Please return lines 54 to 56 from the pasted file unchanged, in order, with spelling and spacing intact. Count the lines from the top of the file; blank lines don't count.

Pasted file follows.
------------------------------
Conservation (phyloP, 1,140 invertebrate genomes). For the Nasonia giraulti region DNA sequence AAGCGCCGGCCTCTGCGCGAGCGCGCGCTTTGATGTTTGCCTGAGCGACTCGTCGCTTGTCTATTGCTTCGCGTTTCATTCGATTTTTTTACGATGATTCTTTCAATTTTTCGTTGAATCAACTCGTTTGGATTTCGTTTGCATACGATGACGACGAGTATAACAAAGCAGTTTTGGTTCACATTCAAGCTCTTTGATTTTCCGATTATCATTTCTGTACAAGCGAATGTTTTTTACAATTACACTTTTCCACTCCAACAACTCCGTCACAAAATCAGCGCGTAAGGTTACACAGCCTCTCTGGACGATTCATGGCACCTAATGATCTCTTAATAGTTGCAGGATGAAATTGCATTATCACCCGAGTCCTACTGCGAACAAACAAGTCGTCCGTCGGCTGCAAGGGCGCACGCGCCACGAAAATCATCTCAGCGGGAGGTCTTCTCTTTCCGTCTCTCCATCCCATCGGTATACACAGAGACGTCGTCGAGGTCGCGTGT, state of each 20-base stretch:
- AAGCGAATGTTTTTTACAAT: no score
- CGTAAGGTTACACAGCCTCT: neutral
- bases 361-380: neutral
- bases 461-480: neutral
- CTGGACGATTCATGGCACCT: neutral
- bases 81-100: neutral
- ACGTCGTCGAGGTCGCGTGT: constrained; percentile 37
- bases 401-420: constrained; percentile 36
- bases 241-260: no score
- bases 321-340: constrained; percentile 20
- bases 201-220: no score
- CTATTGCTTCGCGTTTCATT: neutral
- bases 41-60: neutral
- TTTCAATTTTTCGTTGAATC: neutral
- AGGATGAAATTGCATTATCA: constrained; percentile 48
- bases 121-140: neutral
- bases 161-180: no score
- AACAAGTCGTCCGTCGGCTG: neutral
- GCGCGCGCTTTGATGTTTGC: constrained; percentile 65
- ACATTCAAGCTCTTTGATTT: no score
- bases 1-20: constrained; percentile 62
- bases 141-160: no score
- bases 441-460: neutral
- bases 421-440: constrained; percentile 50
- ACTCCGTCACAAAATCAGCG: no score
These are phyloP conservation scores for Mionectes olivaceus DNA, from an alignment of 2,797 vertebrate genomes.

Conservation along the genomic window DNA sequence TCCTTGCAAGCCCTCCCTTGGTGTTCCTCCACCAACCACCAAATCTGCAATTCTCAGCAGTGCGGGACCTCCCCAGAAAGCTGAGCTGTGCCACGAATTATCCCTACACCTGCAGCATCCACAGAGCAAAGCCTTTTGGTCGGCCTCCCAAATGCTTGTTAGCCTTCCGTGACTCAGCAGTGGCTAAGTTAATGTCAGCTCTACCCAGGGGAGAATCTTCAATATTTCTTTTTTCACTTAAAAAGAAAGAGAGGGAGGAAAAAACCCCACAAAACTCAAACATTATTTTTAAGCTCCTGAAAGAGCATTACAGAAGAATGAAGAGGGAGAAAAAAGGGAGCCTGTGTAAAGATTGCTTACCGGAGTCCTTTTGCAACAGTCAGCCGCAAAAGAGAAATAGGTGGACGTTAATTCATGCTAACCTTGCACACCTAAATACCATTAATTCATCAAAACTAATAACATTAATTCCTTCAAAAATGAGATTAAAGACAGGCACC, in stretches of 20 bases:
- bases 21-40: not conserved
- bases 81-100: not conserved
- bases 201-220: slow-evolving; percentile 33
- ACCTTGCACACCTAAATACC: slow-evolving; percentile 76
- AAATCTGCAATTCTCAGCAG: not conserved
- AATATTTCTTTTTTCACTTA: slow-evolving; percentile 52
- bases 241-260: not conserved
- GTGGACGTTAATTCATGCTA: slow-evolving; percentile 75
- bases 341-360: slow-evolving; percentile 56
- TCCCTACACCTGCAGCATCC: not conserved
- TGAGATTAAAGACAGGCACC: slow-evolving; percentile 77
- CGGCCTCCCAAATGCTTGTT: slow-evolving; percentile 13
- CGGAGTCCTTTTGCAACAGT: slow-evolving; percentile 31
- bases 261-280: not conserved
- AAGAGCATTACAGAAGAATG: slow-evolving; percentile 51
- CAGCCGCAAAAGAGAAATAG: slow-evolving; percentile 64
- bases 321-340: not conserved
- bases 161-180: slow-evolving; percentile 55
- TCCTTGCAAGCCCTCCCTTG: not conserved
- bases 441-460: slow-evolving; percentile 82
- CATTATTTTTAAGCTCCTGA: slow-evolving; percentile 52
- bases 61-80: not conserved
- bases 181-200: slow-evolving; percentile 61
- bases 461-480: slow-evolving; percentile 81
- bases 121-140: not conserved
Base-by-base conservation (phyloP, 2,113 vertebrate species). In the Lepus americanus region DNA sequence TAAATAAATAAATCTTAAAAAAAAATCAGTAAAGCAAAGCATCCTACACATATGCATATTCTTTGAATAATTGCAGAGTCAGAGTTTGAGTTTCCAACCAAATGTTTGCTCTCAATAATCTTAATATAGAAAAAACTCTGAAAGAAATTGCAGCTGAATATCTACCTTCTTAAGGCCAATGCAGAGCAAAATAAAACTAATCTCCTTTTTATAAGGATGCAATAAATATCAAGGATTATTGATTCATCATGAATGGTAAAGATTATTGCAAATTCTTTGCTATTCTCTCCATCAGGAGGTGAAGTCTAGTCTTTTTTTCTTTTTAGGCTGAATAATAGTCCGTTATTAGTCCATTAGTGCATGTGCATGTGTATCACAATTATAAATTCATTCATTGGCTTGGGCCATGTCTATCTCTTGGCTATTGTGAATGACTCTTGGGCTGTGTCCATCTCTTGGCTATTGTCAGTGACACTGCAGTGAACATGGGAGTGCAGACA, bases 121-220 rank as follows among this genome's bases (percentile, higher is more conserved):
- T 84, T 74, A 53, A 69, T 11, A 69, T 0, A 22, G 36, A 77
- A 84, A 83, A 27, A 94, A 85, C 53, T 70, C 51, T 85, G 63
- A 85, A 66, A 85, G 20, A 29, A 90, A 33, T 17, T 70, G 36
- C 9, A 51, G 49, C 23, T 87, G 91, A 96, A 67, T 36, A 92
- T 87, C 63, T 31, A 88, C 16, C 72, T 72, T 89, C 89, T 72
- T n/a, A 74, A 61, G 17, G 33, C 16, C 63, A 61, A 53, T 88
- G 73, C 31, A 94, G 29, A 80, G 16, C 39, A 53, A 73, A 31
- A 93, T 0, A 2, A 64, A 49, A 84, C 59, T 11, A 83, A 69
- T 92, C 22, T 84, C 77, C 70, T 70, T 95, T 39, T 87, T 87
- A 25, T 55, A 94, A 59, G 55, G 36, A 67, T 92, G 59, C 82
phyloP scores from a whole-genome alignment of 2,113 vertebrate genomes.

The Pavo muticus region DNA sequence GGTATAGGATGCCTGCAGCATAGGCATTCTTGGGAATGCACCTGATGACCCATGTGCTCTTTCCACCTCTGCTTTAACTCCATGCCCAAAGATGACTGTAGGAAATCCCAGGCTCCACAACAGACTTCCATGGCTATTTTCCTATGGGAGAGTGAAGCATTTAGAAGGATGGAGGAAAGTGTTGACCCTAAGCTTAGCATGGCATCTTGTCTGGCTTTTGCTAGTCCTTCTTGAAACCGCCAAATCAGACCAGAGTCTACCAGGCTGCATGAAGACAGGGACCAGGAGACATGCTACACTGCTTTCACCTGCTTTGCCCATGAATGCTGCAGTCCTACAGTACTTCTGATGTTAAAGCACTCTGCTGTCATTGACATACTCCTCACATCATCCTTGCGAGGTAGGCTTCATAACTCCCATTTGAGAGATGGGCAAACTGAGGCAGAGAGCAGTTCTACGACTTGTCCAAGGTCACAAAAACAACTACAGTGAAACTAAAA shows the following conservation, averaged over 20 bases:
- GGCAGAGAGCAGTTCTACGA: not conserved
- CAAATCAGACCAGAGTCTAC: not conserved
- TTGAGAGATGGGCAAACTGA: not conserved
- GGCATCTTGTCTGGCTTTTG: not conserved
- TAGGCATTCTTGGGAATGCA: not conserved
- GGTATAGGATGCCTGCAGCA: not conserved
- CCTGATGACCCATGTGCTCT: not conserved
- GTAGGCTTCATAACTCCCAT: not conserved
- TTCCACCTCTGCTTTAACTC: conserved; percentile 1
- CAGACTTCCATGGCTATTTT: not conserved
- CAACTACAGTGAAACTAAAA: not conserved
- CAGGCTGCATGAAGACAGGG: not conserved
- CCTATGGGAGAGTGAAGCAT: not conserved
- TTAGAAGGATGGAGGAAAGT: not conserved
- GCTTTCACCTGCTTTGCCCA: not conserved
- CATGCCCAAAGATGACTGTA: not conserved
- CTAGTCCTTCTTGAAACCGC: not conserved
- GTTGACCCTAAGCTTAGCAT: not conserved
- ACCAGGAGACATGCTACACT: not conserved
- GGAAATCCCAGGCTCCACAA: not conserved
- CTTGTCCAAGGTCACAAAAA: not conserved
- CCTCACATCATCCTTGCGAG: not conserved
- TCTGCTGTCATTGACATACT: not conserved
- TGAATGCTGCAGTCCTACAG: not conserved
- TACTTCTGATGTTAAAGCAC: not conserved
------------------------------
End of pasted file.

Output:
Base-by-base conservation (phyloP, 2,113 vertebrate species). In the Lepus americanus region DNA sequence TAAATAAATAAATCTTAAAAAAAAATCAGTAAAGCAAAGCATCCTACACATATGCATATTCTTTGAATAATTGCAGAGTCAGAGTTTGAGTTTCCAACCAAATGTTTGCTCTCAATAATCTTAATATAGAAAAAACTCTGAAAGAAATTGCAGCTGAATATCTACCTTCTTAAGGCCAATGCAGAGCAAAATAAAACTAATCTCCTTTTTATAAGGATGCAATAAATATCAAGGATTATTGATTCATCATGAATGGTAAAGATTATTGCAAATTCTTTGCTATTCTCTCCATCAGGAGGTGAAGTCTAGTCTTTTTTTCTTTTTAGGCTGAATAATAGTCCGTTATTAGTCCATTAGTGCATGTGCATGTGTATCACAATTATAAATTCATTCATTGGCTTGGGCCATGTCTATCTCTTGGCTATTGTGAATGACTCTTGGGCTGTGTCCATCTCTTGGCTATTGTCAGTGACACTGCAGTGAACATGGGAGTGCAGACA, bases 121-220 rank as follows among this genome's bases (percentile, higher is more conserved):
- T 84, T 74, A 53, A 69, T 11, A 69, T 0, A 22, G 36, A 77
- A 84, A 83, A 27, A 94, A 85, C 53, T 70, C 51, T 85, G 63